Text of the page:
How should the planned Oxford traffic filters work: what hours should they operate, what exemptions should there be, and so forth? To understand this, we need to understand their purposes:
- to allow space and time to be reallocated to make walking and cycling safe and accessible, especially at junctions
- to stop buses being congested and delayed, to have better and more efficient bus services
- to free up space (and reduce noise and air pollution) for an improved public realm
But while the goals may be the same, the unique geography of each filter — and the very different roads they are on — means that they may need quite different implementations. This can be illustrated by Hythe Bridge St and Marston Ferry Rd.
Hythe Bridge St
The Hythe Bridge St traffic filter needs to operate 24 hours, with exemptions only for emergency vehicles. This is necessary to enable it as a safe and accessible walking and cycling route.
There are no buses on Hythe Bridge St, but the filter there will decongest buses using Frideswide Square and St Giles. The other major concerns are that Hythe Bridge St currently has pavements that are way too narrow for its high volumes of pedestrian traffic, and that it forces people cycling to mix with motor traffic. It is the key route connecting west Oxford to the city centre (and the railway station to the bus station).
The bridge itself is 9.5m wide. There is no way to support two-way motor traffic and provide adequate pavements, let alone space for cycling. Removal of motor traffic will allow 2.75m footways on either side and a 4m wide bi-directional cycle track in the middle, the latter usable by emergency vehicles. Taxis can use Park End St, which will continue to provide access to the Worcester St car park and to New Inn Hall St and other streets.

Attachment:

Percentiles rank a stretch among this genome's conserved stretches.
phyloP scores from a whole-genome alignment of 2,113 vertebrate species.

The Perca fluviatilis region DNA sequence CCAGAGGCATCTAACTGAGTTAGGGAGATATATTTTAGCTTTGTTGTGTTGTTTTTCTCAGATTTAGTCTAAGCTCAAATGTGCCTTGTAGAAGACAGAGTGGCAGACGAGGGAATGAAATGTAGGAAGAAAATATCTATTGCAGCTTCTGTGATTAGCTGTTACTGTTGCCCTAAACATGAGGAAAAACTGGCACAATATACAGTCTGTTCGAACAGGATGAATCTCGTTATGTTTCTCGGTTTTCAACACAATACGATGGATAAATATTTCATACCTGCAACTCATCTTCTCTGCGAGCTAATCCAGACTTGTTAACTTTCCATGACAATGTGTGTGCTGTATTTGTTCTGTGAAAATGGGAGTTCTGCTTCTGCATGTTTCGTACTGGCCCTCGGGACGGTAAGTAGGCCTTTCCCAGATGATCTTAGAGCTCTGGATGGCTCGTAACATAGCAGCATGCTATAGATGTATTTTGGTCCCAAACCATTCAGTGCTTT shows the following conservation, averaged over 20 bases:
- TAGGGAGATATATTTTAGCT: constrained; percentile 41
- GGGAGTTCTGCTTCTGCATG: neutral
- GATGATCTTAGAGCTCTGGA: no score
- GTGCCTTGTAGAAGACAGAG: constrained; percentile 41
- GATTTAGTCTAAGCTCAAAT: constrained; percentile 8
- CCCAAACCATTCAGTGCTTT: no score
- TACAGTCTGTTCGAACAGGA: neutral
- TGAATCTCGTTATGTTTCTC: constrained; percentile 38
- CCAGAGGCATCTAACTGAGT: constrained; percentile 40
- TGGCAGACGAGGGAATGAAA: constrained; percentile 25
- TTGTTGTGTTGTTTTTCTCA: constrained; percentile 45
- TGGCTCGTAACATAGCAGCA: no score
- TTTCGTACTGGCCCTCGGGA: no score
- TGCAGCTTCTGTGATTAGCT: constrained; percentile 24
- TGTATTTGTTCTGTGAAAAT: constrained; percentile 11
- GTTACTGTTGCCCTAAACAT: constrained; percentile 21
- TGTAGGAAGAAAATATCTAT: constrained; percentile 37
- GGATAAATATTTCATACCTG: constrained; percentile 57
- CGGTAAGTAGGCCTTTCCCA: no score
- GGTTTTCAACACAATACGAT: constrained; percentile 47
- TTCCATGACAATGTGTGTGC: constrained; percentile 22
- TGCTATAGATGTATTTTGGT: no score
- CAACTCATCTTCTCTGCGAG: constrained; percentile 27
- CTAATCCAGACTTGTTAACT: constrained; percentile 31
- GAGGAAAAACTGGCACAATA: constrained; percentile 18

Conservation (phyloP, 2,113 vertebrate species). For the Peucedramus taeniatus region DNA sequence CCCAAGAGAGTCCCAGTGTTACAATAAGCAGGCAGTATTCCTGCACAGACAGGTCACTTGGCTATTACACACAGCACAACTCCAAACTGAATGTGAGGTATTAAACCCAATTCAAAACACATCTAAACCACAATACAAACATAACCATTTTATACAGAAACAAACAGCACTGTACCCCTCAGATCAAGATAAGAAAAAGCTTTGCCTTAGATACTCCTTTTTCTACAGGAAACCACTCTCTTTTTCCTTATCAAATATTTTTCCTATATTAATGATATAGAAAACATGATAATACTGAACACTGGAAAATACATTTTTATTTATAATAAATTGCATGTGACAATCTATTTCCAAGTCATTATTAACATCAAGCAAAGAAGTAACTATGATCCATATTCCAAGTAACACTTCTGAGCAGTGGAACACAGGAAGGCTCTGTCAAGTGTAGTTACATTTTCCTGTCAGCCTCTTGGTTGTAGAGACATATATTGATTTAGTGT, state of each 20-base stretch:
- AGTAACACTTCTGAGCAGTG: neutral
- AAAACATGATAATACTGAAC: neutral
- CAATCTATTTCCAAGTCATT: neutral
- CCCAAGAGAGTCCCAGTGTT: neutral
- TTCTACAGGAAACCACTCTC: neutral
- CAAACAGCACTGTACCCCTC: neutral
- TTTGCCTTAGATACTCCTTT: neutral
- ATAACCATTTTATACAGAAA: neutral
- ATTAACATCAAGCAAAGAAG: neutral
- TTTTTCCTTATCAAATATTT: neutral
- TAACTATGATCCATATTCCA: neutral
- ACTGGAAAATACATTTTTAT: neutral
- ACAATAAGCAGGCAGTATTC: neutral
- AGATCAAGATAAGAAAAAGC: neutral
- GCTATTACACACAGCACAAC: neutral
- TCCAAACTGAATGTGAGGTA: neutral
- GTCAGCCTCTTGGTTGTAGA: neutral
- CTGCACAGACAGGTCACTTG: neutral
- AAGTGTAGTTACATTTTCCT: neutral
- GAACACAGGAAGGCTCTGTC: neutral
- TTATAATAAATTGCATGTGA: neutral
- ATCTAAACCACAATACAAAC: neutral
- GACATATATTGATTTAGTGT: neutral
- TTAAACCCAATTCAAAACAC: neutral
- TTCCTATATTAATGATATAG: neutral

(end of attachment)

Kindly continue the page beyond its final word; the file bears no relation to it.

East-West cycle traffic on Hythe Bridge-George would then cross bus and taxi (and some cycle) traffic on Worcester St at a simple cross junction.
Marston Ferry Rd
With fewer constraints, the Marston Ferry Rd filter can operate just in peak hour periods and have exemptions even then.
With fully separated cycle tracks and footpaths for most of its length, Marston Ferry Rd raises road safety concerns only at the western end, at the junction with Banbury Rd and access to the leisure centre and school, and where the track along the east bank of the Cherwell crosses (this will be more heavily used following housing developments at Mill Lane).
The key goals here are:
- reducing traffic in peak hour so the buses move freely
- reducing peak traffic volumes enough to allow the western end of Marston Ferry Rd and its junction with Banbury Rd to be redesigned for safe and accessible walking and cycling — which will probably involve removing the separate turning lanes on all three approaches.
These goals can be achieved by peak hour restrictions that stop commuter traffic, with exemptions for taxis, blue badge holders, etc.